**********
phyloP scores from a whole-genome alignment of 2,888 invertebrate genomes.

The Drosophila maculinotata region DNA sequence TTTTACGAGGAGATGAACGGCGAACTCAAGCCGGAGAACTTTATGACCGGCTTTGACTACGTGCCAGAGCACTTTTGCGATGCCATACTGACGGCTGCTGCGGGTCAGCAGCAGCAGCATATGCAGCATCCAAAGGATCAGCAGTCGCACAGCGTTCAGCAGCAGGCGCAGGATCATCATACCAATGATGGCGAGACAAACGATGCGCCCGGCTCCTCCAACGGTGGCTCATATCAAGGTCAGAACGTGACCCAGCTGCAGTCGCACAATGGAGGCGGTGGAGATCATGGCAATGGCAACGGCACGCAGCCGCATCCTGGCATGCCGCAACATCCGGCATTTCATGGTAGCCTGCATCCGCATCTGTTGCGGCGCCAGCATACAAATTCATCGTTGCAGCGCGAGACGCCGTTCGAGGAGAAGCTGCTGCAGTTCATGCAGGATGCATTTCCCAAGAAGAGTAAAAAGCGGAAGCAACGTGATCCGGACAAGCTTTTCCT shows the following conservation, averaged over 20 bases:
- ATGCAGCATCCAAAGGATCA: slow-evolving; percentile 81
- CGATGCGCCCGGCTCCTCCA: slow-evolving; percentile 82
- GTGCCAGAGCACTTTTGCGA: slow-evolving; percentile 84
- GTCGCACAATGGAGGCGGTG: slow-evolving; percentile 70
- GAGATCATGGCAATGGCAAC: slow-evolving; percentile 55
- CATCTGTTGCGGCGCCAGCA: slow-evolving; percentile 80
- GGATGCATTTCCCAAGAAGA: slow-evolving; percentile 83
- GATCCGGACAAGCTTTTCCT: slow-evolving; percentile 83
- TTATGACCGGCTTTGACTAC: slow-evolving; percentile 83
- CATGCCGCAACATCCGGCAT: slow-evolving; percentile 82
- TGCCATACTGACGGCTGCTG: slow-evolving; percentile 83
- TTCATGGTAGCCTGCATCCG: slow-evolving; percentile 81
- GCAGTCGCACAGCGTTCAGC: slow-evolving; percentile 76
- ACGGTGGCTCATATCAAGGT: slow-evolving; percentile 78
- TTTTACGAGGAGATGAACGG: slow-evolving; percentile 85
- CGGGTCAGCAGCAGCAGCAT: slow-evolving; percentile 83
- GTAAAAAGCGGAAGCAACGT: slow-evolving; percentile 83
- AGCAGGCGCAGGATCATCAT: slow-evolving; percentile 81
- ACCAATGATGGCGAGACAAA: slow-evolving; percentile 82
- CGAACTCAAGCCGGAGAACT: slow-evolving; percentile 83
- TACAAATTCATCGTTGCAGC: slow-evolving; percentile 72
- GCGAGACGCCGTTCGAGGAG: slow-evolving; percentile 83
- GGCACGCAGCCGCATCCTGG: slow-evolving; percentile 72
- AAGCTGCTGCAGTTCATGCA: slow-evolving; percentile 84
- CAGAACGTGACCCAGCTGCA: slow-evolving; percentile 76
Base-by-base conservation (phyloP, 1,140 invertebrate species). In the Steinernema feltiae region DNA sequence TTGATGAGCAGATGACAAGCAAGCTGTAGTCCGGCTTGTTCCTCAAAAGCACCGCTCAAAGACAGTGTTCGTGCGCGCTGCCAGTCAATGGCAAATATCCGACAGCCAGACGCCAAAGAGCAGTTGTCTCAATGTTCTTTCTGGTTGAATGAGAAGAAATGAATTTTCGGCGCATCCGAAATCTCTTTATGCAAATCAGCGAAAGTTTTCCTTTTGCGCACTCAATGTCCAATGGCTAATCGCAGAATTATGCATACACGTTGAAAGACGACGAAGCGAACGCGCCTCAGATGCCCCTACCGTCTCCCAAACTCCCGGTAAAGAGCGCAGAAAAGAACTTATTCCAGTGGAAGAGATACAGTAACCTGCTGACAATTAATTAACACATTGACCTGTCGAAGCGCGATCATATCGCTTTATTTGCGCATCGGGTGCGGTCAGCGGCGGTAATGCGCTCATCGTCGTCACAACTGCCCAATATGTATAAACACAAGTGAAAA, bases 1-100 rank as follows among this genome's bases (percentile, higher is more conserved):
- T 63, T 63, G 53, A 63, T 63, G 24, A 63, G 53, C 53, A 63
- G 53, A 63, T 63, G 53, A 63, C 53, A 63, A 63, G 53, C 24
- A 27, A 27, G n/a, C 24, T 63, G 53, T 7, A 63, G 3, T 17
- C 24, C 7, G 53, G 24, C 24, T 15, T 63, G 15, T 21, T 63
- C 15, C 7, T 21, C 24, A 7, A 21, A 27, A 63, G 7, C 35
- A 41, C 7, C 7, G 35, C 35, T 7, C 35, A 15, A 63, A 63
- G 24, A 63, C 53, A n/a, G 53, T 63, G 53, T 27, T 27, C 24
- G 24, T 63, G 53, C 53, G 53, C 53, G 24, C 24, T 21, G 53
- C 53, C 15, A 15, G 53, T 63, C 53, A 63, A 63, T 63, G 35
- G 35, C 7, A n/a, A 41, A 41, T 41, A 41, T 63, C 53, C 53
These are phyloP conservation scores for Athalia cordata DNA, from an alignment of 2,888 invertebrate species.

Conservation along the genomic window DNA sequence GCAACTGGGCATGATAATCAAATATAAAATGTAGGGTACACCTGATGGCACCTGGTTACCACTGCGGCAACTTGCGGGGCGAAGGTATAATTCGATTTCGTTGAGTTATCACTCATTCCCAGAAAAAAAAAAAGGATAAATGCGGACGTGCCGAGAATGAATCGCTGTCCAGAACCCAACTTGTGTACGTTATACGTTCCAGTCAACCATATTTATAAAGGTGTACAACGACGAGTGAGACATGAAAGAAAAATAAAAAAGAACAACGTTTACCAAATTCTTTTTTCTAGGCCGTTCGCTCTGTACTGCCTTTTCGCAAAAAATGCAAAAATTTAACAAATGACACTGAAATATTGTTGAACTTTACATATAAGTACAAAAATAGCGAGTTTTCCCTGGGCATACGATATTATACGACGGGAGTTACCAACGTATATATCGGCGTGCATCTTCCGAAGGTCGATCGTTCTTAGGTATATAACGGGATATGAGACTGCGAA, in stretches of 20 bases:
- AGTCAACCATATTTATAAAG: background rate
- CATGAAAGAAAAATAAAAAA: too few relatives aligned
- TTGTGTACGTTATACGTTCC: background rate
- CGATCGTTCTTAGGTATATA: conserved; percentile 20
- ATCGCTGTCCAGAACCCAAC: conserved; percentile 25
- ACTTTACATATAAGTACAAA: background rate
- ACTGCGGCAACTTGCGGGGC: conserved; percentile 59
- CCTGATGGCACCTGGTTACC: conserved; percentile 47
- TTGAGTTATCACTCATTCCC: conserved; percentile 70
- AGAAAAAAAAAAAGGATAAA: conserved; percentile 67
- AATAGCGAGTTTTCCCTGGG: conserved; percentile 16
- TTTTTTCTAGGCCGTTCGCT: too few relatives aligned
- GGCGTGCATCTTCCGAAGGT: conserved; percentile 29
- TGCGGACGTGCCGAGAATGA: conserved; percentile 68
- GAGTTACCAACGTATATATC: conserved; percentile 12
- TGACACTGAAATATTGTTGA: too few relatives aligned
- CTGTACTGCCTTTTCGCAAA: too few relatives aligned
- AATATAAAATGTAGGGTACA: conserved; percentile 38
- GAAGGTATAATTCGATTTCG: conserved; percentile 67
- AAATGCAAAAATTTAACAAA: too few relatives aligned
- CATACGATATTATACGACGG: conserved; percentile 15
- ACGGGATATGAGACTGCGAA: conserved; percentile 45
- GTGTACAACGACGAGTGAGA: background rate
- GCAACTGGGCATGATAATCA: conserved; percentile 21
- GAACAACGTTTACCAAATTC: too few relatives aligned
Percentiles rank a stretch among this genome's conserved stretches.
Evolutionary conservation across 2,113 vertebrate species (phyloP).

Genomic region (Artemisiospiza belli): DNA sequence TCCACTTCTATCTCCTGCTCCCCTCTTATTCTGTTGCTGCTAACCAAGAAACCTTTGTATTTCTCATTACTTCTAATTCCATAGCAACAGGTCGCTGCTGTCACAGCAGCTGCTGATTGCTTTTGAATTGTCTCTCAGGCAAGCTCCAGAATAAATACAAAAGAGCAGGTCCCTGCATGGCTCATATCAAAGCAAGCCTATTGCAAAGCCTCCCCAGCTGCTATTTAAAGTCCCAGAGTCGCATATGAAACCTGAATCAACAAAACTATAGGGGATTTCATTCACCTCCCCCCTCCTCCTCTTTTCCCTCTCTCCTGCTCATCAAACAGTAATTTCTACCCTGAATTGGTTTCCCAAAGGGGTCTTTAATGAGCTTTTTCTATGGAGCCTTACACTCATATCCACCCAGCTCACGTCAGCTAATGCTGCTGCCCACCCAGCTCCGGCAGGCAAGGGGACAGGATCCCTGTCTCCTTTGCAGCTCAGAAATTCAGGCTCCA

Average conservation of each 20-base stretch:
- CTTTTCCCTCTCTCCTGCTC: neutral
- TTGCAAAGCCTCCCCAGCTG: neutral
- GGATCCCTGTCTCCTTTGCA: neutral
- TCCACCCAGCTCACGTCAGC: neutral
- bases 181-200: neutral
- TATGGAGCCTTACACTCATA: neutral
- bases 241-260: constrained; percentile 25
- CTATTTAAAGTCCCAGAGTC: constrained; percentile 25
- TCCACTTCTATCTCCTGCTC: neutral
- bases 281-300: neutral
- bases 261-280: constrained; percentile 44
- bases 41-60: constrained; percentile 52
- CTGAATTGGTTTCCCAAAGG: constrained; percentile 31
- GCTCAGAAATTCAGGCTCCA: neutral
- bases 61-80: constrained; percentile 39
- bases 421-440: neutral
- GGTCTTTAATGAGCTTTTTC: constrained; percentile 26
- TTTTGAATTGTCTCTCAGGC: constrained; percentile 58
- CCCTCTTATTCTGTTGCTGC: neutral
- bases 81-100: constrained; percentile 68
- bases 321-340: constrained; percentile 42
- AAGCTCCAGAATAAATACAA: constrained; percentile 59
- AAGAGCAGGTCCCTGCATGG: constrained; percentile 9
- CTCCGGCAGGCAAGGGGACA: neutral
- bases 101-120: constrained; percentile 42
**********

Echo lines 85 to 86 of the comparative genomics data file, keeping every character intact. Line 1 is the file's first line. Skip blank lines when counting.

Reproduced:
- bases 421-440: neutral
- GGTCTTTAATGAGCTTTTTC: constrained; percentile 26